Despite the $2 million-and-growing advertising campaign for All For Transportation and the 1 cent, 14 percent sales tax increase proposed as a county charter amendment in Hillsborough County, the plan will increase congestion and not relieve it.
The evidence is hidden in plain sight in the details of the ballot amendment, which AFT conveniently avoids in its advocacy.
Let's start with the AFT Section 11.07 General Purpose Portion of their plan, which is where the road initiatives are specified:
Section 11.07. Uses of General Purpose Portion. For any Agency that the Clerk reasonably estimates will receive 5 percent or more of the Surtax Proceeds in a given calendar year, such Agency’s share of the General Purpose Portion shall be expended by the Agencies for the planning, development, construction, operation, and maintenance of roads, bridges, sidewalks, intersections, and public transportation (which, for purposes of this Section, may include any technological innovations such as autonomous vehicles and related infrastructure), to the extent permitted by F.S. § 212.055(1), and include expenditures in the following categories:
Cited directly from the plan, the funds in the General Purpose portion of the plan, which includes general road and safety, among the aforementioned categories mentioned in 11.07, totals nearly $8.5 billion, or 54% of the total taxes raised over 30 years.
The funding for the General Purpose category can also be used for "public transportation," or transit. Conversely, AFT explicitly requires the 45 percent dedicated to transit later in plan to only be used for transit and nothing else.
(1) Maintenance and Vulnerability Reduction. At least 20 percent of the General Purpose Portion shall be expended on projects that: (i) improve, repair and maintain existing streets, roads, and bridges, including fixing potholes, or (ii) reduce congestion and transportation vulnerabilities.
Cited directly from the plan, this category is estimated at $1.7 billion, or 10.8 percent of the nearly $16 billion in the plan over the 30-year lifetime of the tax. This category is already largely funded with existing gas taxes, although we have our complaints with Hillsborough County's effectiveness with these monies. Which begs the question, what happens to these existing funds? A topic for another day.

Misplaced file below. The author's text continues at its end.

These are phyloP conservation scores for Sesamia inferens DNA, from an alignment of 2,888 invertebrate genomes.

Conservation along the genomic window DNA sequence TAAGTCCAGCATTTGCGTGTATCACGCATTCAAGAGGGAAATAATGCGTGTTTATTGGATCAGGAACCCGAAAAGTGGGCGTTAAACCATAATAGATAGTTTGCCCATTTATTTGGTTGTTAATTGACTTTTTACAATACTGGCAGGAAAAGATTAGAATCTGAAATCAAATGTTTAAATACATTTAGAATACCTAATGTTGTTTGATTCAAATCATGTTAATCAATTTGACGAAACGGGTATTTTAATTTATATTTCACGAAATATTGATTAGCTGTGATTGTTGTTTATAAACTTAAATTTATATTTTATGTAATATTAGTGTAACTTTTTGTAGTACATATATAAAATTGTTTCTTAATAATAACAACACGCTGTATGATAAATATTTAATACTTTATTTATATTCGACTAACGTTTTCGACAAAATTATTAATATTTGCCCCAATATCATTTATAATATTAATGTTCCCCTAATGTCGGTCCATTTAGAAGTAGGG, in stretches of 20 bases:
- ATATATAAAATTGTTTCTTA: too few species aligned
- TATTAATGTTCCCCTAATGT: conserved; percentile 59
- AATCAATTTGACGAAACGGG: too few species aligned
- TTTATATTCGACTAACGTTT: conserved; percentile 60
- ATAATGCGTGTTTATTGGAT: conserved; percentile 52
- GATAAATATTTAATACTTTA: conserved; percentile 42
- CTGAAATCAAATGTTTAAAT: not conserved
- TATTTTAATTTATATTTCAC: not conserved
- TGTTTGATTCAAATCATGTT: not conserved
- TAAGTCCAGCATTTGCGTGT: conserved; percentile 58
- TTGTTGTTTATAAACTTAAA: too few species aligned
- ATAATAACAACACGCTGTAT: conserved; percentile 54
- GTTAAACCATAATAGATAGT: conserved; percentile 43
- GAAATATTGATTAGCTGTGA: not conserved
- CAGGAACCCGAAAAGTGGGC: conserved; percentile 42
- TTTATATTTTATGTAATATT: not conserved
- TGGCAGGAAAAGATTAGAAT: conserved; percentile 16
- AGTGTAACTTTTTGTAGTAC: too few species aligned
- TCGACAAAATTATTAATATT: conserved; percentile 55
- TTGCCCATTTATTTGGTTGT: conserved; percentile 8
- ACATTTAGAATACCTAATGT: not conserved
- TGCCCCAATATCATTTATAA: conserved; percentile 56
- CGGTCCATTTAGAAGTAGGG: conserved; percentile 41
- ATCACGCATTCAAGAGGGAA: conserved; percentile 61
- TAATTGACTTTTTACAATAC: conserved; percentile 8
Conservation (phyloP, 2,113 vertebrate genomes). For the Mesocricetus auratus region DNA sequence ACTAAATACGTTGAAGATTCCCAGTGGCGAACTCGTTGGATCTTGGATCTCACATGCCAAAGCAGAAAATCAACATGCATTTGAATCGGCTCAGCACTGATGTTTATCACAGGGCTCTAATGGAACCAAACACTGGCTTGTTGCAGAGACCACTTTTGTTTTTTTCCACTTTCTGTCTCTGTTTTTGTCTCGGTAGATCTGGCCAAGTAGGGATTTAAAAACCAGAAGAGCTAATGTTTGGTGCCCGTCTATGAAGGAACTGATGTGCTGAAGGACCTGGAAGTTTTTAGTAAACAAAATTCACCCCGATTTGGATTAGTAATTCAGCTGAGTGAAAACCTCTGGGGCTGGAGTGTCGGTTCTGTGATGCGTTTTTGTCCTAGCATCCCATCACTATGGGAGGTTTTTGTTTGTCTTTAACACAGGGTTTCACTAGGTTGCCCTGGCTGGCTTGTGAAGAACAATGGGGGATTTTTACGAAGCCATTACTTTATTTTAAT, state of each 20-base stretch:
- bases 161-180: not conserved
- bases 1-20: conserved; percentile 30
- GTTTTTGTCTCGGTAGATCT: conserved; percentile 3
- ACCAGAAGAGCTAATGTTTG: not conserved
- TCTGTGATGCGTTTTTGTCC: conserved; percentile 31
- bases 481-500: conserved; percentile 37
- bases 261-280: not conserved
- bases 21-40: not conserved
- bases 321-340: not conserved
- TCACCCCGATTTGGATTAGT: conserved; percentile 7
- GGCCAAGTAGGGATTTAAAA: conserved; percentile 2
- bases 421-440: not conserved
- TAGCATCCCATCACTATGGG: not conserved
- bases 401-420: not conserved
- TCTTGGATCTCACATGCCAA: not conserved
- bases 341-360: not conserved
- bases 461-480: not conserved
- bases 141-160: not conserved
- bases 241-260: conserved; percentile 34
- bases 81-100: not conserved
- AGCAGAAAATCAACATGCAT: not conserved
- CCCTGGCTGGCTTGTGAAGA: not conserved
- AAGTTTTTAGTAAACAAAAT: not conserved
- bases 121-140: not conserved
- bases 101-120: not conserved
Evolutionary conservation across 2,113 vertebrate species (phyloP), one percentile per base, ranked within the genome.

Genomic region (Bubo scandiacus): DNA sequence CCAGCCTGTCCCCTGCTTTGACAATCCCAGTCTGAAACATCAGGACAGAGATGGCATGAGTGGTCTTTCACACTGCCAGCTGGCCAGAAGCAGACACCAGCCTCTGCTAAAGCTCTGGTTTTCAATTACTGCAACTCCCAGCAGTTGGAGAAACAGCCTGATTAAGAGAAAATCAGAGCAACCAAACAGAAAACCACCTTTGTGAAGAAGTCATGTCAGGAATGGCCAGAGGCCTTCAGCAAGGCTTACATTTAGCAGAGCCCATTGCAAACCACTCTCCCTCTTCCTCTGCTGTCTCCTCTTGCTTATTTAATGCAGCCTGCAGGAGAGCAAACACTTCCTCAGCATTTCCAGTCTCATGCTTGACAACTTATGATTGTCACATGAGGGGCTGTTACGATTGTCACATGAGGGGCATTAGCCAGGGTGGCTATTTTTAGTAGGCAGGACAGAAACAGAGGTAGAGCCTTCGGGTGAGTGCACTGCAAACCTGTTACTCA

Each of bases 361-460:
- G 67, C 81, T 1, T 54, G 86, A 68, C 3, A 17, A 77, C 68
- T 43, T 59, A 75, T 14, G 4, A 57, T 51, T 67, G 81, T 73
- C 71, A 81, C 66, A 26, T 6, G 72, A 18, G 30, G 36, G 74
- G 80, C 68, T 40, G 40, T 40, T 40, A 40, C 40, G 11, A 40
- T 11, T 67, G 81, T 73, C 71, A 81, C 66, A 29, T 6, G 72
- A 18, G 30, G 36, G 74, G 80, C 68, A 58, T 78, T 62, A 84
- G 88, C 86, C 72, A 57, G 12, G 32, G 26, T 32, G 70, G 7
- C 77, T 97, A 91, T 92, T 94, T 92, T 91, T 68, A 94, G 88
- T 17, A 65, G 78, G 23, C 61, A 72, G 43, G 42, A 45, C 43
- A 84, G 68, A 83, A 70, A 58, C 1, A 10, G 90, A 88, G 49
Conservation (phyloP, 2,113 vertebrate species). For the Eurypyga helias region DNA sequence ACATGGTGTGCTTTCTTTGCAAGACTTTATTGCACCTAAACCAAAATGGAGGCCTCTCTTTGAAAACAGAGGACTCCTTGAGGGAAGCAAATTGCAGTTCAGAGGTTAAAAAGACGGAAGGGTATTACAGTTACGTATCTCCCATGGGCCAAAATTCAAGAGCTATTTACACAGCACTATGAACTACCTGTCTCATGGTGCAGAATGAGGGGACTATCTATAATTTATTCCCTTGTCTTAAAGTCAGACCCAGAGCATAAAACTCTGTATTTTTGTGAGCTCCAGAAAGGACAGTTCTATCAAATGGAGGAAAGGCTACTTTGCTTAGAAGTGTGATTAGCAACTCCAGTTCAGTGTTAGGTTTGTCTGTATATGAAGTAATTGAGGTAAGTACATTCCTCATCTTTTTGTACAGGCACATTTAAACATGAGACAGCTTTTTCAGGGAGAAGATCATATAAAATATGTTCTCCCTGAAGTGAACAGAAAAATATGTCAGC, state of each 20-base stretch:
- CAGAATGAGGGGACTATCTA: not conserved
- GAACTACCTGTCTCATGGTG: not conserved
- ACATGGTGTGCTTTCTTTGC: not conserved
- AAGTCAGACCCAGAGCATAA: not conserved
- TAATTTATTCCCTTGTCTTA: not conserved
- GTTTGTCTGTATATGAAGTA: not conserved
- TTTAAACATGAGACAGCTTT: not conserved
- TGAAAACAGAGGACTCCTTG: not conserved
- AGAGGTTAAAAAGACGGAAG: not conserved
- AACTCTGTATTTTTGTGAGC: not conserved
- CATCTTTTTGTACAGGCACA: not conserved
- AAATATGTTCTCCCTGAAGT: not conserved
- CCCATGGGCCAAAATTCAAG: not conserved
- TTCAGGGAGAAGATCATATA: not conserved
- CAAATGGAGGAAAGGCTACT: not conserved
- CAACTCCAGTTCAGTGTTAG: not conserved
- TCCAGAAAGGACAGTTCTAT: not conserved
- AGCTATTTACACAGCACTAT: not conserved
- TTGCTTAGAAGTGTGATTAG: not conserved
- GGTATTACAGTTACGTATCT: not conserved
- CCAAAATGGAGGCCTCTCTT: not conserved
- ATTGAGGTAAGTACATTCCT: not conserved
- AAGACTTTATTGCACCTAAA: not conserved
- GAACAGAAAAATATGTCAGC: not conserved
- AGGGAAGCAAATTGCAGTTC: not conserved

(2) Congestion Reduction. At least 26 percent of the General Purpose Portion shall be expended to relieve rush hour bottlenecks and improve the flow of traffic on existing roads and streets and through intersections. Expenditures in the category described in this Section 11.07(2) may include projects that improve intersection capacity through the use of technology, the construction of new intersections, the redevelopment of existing intersections, and may include related infrastructure such as roundabouts and turn lanes. Projects described in the foregoing sentence do not constitute New Automobile Lane Capacity, as defined in Section 11.07(8) below.
Cited directly form the plan, this category should improve intersections, at an estimated cost of $2.2 billion, or 14 percent of the total plan. However, note they restrict increased automobile lane capacity.
(3) Transportation Safety Improvements. At least 27 percent of the General Purpose Portion shall be expended to promote transportation safety improvements on existing streets, roads and bridges.
Cited directly from the plan, "Safety" will cost nearly $2.3 billion or over 14.5 percent over 30 years.
(4) Transportation Network Improvements. At least 12 percent of the General Purpose Portion shall be expended on bicycle or pedestrian infrastructure and related improvements that make walking and biking safer, to the extent the foregoing is or is planned to become a part of the transportation network within any Agency’s jurisdiction, and to the extent permitted by F.S. § 212.055(1).
Cited directly from the plan, "Transportation Network," or a fancy word for bike paths and sidewalks, and more safety, is estimated to cost $1 billion, about 6.5 percent, over 30 years.
(5) Remaining Funds. Any remaining portions of the General Purpose Portion shall be expended on any project to improve transportation in the applicable Agency’s jurisdiction to the extent permitted by F.S § 212.055(1) and this Article.
Cited directly from the plan, the "Remaining" category, is estimated to cost over $1.2 billion, or 8.1 percent over 30 years. Note this category can be used for "any project to improve transportation," which would include any of the other categories above, as well as the transit categories (we will take those up in another post). The "Remaining" funds can only be used on those "permitted by F.S § 212.055(1) AND this Article". The Article means the entirety of the charter amendment that intentionally excludes new roads. The $16 billion tax hike does not and cannot fund any new road capacity - for 30 years.